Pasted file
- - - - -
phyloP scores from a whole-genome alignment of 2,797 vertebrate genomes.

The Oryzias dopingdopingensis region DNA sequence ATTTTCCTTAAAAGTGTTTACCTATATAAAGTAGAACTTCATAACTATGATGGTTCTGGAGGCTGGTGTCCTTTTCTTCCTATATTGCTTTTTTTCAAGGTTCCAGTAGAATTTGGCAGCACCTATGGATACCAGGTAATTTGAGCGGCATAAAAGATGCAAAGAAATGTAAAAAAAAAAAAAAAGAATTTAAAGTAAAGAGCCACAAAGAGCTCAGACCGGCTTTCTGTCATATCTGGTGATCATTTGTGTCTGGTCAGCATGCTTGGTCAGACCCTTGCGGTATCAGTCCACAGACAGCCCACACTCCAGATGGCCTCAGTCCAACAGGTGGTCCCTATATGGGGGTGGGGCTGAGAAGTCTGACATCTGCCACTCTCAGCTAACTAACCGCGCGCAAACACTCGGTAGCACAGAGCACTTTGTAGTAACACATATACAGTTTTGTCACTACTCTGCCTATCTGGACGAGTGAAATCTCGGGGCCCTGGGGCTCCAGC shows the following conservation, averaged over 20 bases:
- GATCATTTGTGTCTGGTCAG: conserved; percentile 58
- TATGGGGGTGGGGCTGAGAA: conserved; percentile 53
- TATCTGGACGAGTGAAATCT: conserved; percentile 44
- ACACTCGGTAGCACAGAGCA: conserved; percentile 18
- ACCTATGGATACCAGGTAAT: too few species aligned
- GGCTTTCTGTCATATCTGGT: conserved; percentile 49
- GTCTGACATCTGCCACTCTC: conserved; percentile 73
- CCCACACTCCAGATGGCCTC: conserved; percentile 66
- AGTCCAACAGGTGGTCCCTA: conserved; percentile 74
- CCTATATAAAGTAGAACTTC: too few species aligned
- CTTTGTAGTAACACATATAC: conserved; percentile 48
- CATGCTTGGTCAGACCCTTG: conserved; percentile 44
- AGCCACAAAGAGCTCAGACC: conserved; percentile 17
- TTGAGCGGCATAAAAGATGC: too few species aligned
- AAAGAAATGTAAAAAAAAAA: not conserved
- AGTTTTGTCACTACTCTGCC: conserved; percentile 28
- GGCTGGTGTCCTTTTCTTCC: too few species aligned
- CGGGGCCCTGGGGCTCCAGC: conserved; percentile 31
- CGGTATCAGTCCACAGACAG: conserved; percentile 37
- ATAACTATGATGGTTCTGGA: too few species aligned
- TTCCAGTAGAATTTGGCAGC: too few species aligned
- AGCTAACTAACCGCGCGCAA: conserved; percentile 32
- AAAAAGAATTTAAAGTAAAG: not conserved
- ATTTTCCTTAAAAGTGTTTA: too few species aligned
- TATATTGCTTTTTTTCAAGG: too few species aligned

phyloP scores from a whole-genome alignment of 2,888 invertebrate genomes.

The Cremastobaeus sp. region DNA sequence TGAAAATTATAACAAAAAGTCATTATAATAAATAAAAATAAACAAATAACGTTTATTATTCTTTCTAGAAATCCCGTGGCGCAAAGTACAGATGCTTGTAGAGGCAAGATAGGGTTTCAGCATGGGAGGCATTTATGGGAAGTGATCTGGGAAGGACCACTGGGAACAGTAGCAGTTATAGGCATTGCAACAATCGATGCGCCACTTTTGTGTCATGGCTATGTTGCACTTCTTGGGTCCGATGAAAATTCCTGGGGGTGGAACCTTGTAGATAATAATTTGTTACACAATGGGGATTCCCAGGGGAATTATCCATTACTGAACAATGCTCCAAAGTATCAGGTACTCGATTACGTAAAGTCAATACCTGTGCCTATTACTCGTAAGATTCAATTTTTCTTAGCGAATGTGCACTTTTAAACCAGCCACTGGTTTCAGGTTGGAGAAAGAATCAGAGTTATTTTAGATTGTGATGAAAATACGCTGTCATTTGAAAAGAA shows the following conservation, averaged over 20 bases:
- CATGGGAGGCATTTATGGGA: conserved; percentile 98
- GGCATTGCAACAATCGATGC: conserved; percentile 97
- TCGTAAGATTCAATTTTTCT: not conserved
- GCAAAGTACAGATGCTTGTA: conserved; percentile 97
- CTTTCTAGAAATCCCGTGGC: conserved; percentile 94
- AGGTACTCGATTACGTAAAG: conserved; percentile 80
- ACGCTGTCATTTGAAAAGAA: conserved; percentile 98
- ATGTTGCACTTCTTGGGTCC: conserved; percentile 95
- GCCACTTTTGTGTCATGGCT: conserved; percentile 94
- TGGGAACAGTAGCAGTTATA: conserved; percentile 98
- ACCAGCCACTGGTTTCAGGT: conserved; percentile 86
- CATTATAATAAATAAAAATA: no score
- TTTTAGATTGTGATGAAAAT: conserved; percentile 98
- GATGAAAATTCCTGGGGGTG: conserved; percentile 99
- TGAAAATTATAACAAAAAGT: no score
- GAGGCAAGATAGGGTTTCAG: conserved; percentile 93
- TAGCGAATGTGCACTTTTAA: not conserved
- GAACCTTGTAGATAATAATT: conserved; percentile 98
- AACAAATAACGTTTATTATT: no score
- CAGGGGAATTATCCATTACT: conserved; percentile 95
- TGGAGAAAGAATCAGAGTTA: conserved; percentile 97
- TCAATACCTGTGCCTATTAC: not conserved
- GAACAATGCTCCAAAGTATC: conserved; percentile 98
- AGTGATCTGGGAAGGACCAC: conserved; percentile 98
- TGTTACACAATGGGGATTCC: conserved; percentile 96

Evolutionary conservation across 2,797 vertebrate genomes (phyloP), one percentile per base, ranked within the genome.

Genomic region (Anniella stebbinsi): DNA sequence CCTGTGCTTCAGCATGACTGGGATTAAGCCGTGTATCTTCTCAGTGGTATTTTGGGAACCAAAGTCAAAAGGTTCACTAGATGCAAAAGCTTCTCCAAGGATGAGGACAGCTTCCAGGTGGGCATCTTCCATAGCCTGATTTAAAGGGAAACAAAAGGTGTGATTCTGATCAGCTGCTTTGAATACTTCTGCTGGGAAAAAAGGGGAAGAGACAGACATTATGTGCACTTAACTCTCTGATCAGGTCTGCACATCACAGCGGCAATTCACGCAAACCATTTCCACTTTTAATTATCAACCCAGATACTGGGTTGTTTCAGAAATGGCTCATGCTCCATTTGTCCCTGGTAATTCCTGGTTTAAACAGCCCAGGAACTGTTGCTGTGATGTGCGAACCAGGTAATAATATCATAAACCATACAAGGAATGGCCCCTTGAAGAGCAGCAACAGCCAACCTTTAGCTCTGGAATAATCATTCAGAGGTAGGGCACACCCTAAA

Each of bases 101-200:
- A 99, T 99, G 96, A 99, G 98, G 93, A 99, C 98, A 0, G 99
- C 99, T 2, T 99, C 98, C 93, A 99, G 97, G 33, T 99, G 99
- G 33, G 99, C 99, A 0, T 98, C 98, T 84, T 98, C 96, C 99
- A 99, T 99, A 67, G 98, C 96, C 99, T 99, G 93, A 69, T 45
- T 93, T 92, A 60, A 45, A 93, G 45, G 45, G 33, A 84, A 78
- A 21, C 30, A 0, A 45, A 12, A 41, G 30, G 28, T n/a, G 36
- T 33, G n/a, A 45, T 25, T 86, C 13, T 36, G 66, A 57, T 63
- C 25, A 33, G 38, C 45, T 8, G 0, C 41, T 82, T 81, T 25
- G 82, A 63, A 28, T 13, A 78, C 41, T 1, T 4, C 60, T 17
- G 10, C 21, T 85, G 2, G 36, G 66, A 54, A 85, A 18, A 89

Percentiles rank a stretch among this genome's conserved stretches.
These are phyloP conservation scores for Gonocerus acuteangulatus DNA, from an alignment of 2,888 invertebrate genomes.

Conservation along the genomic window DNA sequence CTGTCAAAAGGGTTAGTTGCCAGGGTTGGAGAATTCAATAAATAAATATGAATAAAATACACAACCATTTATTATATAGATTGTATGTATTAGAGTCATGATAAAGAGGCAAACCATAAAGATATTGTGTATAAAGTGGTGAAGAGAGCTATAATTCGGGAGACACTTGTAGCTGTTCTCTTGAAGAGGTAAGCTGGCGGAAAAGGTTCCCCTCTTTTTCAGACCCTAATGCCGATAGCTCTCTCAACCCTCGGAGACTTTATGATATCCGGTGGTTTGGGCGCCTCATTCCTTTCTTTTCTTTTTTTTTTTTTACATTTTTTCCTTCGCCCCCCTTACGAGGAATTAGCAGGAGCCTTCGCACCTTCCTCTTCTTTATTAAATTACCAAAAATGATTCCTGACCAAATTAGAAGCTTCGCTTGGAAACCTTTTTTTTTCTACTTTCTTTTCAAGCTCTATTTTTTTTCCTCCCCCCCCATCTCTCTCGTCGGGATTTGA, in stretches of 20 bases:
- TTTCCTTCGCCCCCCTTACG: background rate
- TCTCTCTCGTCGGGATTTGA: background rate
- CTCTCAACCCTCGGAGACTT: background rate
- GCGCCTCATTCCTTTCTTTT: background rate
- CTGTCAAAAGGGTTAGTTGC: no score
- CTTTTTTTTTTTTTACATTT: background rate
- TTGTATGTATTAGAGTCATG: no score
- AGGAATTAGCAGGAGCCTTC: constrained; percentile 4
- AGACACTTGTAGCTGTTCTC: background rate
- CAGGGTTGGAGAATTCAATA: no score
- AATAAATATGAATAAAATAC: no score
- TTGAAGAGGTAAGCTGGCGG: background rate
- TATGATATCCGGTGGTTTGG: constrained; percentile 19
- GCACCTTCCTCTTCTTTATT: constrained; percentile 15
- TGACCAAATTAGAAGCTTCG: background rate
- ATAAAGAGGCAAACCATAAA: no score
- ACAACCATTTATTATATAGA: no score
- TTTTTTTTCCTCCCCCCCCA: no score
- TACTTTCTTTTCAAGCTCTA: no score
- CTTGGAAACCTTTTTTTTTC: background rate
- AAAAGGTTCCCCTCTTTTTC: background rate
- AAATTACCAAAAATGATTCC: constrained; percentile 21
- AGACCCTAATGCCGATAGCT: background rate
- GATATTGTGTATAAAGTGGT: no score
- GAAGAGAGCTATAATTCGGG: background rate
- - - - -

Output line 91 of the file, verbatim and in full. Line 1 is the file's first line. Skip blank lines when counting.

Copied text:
- AAAAGGTTCCCCTCTTTTTC: background rate